Saturday’s acquisition of right-hander Jacob Barnes is one way to accomplish that, while the potential returns Ryan Borucki (expected to throw a side in the coming days), Julian Merryweather (due to throw off a mound this week) and Rafael Dolis (threw a side Saturday and still has mild symptoms of numbness but isn’t expected to miss long) appear to be on the horizon. Moving one of Nate Pearson or Thomas Hatch from the triple-A Buffalo rotation into a relief role is a possibility later down the line, especially if the Blue Jays starting staff remains stable.
Star centre-fielder George Springer could rejoin the club as soon as Tuesday in Miami for the start of a two-game set against the Marlins – “We are very fortunately at the point now where we have a decision with him to make, it's do we continue that rehab progression or do we have him join the team,” said Atkins – which combined with a softer schedule should help paper the gap.
A pair of wins that moved the Blue Jays back to .500 at 35-35 eased some of the recent stress.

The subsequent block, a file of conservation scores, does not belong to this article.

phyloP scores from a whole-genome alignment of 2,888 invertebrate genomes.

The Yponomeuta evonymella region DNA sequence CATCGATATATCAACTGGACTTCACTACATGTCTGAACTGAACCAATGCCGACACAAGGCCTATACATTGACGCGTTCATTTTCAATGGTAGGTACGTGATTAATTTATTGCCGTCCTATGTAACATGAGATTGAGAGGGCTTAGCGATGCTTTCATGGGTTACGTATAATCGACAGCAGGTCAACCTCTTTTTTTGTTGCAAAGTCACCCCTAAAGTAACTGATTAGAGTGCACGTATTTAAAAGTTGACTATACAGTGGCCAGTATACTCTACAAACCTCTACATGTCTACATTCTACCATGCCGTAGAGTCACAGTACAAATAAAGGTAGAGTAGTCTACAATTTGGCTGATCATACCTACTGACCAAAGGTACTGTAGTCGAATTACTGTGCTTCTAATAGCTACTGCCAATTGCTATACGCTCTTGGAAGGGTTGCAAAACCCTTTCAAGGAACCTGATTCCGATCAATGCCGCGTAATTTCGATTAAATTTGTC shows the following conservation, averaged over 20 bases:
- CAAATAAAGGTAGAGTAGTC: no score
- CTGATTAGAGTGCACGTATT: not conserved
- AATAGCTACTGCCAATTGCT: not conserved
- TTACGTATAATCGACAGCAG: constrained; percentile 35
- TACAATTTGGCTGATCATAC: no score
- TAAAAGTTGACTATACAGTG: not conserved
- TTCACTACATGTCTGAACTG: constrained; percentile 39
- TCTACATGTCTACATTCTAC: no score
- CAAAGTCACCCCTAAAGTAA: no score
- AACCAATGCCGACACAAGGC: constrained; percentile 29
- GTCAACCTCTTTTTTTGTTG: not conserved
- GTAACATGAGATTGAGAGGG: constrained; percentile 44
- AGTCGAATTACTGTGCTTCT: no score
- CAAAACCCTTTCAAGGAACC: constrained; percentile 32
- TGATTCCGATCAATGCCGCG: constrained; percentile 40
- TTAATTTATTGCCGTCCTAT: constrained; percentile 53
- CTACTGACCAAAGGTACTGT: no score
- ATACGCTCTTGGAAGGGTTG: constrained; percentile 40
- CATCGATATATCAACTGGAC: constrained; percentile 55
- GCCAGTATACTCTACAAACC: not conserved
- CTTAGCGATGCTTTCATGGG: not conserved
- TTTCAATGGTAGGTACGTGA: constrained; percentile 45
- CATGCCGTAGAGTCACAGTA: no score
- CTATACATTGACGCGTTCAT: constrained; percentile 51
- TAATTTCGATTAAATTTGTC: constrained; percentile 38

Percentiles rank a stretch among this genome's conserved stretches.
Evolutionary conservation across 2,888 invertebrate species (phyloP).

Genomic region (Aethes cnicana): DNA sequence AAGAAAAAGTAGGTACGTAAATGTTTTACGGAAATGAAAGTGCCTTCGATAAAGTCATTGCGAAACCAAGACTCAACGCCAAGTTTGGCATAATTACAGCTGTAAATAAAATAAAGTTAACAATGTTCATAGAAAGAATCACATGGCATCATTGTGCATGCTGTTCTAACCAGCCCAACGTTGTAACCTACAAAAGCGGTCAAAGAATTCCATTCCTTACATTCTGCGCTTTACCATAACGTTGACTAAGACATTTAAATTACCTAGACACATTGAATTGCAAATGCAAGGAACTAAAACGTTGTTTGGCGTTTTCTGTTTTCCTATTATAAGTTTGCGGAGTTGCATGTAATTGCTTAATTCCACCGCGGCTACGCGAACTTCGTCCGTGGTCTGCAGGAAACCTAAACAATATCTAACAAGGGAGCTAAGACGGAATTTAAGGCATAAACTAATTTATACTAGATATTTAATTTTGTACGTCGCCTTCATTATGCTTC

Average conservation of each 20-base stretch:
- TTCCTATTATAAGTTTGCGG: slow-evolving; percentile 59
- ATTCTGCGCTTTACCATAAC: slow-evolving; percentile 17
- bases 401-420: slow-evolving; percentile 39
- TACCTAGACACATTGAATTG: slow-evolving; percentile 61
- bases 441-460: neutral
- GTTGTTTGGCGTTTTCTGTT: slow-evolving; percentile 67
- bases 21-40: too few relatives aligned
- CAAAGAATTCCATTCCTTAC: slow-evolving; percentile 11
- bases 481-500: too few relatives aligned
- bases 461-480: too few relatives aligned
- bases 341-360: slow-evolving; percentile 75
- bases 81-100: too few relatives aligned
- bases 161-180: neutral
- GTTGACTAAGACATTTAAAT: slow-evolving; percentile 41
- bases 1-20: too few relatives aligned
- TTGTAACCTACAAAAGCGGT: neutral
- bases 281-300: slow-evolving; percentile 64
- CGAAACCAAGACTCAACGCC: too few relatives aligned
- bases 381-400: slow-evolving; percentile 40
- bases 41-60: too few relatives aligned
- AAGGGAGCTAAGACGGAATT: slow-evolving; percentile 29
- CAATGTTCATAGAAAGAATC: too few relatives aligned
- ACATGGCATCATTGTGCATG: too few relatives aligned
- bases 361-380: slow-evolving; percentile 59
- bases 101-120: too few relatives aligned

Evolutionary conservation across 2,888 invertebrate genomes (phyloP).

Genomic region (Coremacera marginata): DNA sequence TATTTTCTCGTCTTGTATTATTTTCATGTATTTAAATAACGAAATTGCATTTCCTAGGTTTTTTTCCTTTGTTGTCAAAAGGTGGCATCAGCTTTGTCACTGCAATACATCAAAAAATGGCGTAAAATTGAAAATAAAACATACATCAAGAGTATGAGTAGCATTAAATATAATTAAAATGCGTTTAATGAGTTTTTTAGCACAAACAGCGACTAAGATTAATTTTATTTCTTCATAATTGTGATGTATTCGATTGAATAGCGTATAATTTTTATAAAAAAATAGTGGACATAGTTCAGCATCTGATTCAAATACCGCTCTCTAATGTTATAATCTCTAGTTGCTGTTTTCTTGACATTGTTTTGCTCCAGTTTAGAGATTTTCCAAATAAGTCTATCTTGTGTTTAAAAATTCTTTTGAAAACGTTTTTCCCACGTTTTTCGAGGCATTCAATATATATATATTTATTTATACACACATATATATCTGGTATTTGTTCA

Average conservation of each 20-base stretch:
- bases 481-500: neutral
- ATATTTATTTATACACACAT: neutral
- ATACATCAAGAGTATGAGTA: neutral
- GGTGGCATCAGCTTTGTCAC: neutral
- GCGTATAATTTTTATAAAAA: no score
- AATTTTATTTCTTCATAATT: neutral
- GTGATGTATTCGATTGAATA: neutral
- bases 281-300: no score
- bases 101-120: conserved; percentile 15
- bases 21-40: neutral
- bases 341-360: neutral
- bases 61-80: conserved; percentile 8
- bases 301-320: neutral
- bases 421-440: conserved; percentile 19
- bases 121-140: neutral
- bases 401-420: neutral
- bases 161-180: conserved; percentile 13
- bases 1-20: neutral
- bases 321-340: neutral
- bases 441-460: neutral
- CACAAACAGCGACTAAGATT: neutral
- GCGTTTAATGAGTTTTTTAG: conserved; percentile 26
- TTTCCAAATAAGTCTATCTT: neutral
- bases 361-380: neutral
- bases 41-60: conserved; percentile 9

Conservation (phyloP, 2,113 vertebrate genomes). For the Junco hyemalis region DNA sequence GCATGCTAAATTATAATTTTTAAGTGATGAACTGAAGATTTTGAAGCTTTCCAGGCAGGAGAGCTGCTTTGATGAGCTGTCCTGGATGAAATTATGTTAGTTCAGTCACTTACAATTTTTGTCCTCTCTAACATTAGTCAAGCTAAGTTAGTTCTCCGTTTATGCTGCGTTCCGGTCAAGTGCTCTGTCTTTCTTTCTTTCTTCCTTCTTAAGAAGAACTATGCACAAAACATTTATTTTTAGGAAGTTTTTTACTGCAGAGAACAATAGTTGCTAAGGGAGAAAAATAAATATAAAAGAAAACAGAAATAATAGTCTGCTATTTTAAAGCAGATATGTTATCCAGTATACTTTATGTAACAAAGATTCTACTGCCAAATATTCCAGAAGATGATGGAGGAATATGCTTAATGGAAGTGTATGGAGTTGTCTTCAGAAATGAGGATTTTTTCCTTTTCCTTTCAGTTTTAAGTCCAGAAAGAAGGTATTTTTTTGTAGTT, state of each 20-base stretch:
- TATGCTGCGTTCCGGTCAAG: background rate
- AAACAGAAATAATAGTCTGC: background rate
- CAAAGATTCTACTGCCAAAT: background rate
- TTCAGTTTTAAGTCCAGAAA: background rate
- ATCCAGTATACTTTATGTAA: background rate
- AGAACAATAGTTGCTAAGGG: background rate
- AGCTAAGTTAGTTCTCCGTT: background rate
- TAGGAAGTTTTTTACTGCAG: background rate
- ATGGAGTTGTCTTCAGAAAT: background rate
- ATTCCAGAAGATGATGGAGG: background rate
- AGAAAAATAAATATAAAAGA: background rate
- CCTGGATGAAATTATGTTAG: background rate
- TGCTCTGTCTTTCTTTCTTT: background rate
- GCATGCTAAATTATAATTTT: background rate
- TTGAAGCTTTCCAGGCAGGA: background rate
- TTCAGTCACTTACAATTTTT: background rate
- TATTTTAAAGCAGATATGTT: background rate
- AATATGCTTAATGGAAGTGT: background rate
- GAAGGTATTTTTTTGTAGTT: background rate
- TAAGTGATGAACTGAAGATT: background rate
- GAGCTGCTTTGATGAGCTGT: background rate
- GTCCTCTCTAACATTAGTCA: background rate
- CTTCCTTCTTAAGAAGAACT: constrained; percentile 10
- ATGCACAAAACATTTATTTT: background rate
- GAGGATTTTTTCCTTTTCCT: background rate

“The team atmosphere has been really good right now and all of our players have been competing out there to try to win every game possible,” Ryu, who allowed a run over seven innings of three-hit ball despite still struggling with his changeup, said through interpreter J.S. Park. “Obviously, there's going to be those games where we could have won previously. But that is what it is and the comeback from (Saturday) carried on to today, hopefully it carries on into the next week and we have better outings next time.”
There’s some leap of faith needed with that approach, but this Blue Jays front office won’t go all YOLO with its prospect capital, believing this is the first year of an extended window of opportunity, as opposed to a last-ditch attempt with declining players.
Still, Kevin Smith, Zach Logue, Hobie Harris, Samad Taylor (tearing things up double-A New Hampshire), Chavez Young and Maximo Castillo give the front office a stable of Rule 5 eligible players from which to deal. They won’t have room for all of them on the 40-man roster this fall and using them at the deadline would follow the model employed by the San Diego Padres last summer, allowing them to preserve their top prospects while adding from system depth.